Community ProjectsThe End of Sunset in the Desert 

-Words by Mat Arney, images by James Harvey

Words by Mat Arney / Images by James Harvey

Mention the name “Dubai” to many surfers and they will probably recognize it either as an airport layover that they had on their way to tropical perfection or as the location for the most famous wave pool since Rick Kane upped and moved to the North Shore. But to some surfers, Dubai is home. And right now, their last remaining surf break is set to be suffocated by sand and super yachts, an innocent victim of the emirate’s relentless development.

During winter in the northern hemisphere (winter is a fairly loose term on the Arabian Peninsula) strong northwesterly Shamal winds blow down the length of the Persian Gulf generating short period waves in the waist to head-high range that break on the shores of Dubai. Over the past two decades Dubai’s surfing community has grown from a core group of friends and acquaintances from Dubai’s expatriate community (with the additional occasional surfer visiting the city for work) to a group of over a thousand regular board riders who enjoy the waves and the water on all manner of surf craft.

Unfortunately, however, there has been a negative correlation between the number of regular surfers in Dubai and the number of surf spots available to them. Slowly but surely hotel developments, marinas and the famous “as seen from space” palm and world islands have claimed beaches as their own or blocked any of the limited swell that the beaches are open to. The last bastion of natural wave riding in Dubai is Sunset Beach (Umm Suqeim Open Beach), in the shadow of the iconic Burj-Al-Arab hotel, and waves or no waves the water is often packed with board-riders of one type or another. Recent plans announced by the neighboring Jumeirah Beach Hotel to extend their marina would block swell from approximately 70% of the beach and confine Dubai’s growing community of regular surfers to a stretch of sand just a few tens of meters long – an untenable and potentially dangerous situation that would surely sound the death knell for wave riding in the Persian Gulf.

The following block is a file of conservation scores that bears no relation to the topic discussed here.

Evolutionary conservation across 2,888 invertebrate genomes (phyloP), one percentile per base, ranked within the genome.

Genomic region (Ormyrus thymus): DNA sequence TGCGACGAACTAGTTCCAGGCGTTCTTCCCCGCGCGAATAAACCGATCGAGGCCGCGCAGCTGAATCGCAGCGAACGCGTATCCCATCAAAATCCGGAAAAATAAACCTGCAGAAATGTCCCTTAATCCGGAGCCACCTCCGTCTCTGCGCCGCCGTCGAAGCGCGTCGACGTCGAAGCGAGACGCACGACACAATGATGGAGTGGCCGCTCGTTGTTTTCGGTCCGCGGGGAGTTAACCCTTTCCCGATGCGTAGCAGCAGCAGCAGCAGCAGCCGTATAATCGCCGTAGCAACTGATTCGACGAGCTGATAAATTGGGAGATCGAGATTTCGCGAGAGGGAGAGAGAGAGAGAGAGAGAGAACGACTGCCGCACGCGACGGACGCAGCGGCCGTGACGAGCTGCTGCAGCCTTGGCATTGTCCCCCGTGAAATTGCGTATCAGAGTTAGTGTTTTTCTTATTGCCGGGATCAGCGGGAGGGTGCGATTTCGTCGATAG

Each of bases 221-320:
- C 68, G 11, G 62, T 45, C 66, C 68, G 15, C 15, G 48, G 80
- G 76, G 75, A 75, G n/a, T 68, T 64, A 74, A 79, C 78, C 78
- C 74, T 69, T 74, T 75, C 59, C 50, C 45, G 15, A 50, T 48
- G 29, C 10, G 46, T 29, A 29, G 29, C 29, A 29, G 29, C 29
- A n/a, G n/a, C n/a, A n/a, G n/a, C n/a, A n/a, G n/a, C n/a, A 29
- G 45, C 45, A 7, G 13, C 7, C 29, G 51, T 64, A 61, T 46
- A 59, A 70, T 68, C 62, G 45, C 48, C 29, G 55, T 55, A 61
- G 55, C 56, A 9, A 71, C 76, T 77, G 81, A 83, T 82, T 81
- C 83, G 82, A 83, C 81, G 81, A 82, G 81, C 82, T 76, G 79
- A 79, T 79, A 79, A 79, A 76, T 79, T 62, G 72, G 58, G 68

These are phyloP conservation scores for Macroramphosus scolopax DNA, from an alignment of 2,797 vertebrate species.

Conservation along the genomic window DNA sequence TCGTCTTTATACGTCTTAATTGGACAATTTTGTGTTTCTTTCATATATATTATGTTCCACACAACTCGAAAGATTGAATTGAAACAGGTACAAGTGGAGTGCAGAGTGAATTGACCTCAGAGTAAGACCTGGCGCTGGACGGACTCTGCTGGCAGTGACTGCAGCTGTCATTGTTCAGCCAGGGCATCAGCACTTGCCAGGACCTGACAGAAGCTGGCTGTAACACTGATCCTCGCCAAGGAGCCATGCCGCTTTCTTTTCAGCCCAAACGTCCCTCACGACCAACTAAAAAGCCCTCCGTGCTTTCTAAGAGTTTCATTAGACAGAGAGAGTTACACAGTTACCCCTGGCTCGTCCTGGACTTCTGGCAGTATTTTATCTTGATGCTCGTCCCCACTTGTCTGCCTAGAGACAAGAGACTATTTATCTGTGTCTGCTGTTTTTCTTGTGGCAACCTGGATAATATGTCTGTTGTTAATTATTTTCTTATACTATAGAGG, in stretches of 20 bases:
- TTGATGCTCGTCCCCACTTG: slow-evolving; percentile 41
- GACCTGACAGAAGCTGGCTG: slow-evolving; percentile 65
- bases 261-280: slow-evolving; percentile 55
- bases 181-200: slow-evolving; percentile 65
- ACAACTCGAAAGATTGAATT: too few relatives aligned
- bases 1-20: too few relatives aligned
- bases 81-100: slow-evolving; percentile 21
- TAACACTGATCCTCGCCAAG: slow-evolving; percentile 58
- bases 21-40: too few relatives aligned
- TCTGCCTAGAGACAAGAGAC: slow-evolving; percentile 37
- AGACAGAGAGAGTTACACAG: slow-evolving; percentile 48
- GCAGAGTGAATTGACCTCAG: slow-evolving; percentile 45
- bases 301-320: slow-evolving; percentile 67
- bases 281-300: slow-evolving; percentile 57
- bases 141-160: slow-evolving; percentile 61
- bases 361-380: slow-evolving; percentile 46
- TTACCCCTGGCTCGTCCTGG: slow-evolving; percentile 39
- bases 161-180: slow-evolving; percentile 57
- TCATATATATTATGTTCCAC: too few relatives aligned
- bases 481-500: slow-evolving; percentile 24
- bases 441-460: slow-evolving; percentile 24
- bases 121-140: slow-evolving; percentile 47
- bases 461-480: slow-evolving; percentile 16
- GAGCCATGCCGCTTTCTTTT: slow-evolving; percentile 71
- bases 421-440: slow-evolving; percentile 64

Surf Simply technical surf coaching resort, Guiones, Nosara, Costa Rica

“If this project goes ahead it would filter a gigantic crowd into what might be only 10-20% of the beach as it exists today. Regular beach goers can always just scoot to another beach or another spot in the sun, but this break means an awful lot to the “not so small” surf community that now exists in Dubai.” – James Harvey, Local resident, surfer and photographer

What we’re talking about here isn’t the headline grabbing loss of a destination wave or bucket-list surf spot – just as importantly, this beach is the last hope for a large, passionate and growing community of surfers whose only other option if this wave disappears would be to travel abroad or alternatively pay to surf an artificial wave. This beach is the focal point for Dubai’s enthusiastic surf community and they stand to lose it for a parking lot full of expensive boats, suffocating the fledgling pastime of surfing that is bringing enjoyment and access to a healthy outdoors lifestyle to so many people. They hope that a compromise of some sort can be reached.

Surf Simply technical surf coaching resort, Guiones, Nosara, Costa Rica

Just imagine if every single surf spot on either side of your favorite beach had slowly but surely disappeared, and now your local beach had its neck in the noose. It’s not a pleasant prospect to consider is it? But it’s an unfortunate reality for the surfers of Dubai.

If you would like to show some surfing solidarity, you can find out more and even sign a petition to be presented to the government of Dubai at